WSU anthropologist edits special journal issue on cultural climate adaptation

Rice paddies from Jatiluwih, Balican can be seen from the air.
Rice paddies in the subak (self-governing water-user's association) of Jatiluwih, Bali (photo by Kiril Dubrov).

Human communities across the globe have a long history of generating effective solutions to climate change, and many of these often-little-known cultural adaptations could prove useful today. 

That’s according to a new special issue of Philosophical Transactions of the Royal Society B: Biological Sciences, edited by Washington State University anthropologist Anne Pisor.

The special issue brings together a diverse team of experts to document an array of cultural practices and solutions people have used throughout time to deal with drought, scarce resources, and other climatic threats. It also takes a quantitative look at whether these adaptations worked or not and why. 

“Humans have long used culture to adapt to climate change,” Pisor said. “What we know about what has worked, and not worked, for people past and present can inform our approach in the 21st century.”

As part of the special issue, the research team also created an online portal for scientists, policymakers, and humanitarian organizations to access data sets and models related to many of the adaptations presented in the special issue’s 13 papers.

One of those adaptations, a rice irrigation method dating back to the 9th century in Indonesia, recently helped farmers in Bali to increase the yields of their rice paddies while reducing greenhouse gas emissions by as much as 70%. The irrigation method could potentially be used in other parts of Asia to curb methane emissions from rice paddies, which are a significant source of greenhouse gas emissions globally.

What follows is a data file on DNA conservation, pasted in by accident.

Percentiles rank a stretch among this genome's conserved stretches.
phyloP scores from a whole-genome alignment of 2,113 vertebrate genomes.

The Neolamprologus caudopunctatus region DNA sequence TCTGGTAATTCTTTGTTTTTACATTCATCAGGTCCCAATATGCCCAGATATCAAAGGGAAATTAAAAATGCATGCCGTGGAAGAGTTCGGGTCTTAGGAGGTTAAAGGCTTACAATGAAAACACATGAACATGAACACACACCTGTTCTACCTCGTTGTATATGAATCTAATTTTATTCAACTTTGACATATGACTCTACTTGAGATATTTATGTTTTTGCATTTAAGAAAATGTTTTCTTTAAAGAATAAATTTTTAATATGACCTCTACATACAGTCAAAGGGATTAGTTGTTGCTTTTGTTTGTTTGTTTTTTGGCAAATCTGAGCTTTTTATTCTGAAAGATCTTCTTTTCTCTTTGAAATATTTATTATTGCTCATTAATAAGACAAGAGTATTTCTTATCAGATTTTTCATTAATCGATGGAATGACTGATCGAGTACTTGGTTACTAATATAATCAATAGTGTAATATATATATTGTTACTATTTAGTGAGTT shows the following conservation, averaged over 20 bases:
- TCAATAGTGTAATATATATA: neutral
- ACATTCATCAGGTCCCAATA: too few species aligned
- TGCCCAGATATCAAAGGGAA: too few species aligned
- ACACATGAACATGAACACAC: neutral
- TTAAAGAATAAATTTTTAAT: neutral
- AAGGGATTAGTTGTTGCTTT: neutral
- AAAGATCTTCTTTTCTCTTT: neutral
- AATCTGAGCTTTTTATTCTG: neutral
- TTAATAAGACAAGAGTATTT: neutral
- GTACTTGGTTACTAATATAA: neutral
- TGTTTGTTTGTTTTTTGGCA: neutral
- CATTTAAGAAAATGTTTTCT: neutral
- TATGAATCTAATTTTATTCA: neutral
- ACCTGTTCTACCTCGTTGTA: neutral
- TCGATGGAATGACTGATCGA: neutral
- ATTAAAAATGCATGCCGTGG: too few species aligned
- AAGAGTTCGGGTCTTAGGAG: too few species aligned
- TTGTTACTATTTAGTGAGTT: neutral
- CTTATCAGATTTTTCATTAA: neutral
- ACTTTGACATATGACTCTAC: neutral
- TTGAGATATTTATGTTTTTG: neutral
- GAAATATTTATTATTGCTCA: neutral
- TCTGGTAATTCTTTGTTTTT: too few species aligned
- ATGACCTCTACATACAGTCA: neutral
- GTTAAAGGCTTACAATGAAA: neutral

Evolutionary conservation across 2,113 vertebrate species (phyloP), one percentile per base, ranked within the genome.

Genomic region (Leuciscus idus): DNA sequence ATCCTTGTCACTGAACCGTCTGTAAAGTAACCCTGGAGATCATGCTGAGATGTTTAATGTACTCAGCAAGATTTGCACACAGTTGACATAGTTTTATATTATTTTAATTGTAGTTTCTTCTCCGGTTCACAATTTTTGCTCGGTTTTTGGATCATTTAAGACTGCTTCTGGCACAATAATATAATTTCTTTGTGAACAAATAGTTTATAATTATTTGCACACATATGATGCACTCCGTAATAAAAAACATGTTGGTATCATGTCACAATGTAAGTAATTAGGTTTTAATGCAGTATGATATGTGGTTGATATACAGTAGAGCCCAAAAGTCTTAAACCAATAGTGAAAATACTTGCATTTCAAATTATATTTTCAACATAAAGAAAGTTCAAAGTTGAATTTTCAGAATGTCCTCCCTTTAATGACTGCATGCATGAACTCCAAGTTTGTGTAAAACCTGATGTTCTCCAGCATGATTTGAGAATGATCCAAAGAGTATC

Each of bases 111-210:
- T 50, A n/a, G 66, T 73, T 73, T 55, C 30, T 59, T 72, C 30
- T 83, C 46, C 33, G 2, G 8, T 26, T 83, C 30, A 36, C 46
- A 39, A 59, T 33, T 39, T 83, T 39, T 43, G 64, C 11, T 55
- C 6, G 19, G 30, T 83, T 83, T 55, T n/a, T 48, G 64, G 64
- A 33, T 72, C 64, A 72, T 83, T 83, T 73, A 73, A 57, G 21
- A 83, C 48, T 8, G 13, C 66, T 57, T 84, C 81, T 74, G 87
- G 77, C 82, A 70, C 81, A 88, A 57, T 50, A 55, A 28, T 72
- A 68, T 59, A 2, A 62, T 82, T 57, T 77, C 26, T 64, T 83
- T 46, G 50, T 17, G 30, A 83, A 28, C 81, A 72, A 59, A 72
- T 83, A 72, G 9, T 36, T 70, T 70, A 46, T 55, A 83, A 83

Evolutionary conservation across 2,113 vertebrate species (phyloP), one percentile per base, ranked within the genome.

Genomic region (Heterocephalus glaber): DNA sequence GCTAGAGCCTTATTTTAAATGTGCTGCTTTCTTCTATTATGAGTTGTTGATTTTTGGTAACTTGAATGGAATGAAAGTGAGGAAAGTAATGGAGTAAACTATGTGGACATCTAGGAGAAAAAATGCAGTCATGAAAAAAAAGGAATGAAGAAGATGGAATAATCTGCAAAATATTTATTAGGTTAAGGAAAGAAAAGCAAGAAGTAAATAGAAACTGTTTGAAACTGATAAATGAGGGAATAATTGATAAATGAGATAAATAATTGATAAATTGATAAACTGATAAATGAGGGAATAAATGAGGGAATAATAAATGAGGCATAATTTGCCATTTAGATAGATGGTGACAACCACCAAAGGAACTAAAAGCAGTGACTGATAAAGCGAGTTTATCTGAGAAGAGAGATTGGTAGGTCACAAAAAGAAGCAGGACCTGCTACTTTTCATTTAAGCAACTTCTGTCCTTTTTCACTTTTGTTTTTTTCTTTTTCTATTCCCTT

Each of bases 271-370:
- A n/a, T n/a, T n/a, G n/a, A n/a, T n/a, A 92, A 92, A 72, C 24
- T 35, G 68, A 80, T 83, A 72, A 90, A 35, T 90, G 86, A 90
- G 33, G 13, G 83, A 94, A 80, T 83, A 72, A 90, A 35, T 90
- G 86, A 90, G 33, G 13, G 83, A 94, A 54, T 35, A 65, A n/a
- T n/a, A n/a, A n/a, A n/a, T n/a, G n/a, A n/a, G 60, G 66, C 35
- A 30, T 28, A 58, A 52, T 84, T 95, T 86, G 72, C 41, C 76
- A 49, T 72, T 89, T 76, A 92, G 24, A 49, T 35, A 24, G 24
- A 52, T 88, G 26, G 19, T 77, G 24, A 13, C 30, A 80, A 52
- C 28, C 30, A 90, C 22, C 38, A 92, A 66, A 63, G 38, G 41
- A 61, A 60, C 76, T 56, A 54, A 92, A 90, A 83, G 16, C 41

Alit Arthawiguna and a team of Balinese agricultural researchers investigate ways to reduce greenhouse gas emissions from rice paddies in Subak Bene.
Alit Arthawiguna and a team of Balinese agricultural researchers investigate ways to reduce greenhouse gas emissions from rice paddies in Subak Bene, using traditional methods of collective irrigation management (photo by Steve Lansing).

“We can learn with communities, from both successful and unsuccessful innovations, about what works, where, and why — which will be key to scaling up adaptation,” Pisor said. 

Ultimately, the research team’s hope is that the special issue and its data portal will offer valuable new insights into how adaptation strategies developed by local and often Indigenous communities across the globe can be used to help deal with a diverse array of contemporary climatic threats.

“Even if climate change today is happening faster than in the past, we can still learn from what adaptations people have used successfully,” Pisor said. “It will ultimately enable us to help researchers, policymakers, and organizations better support communities.”

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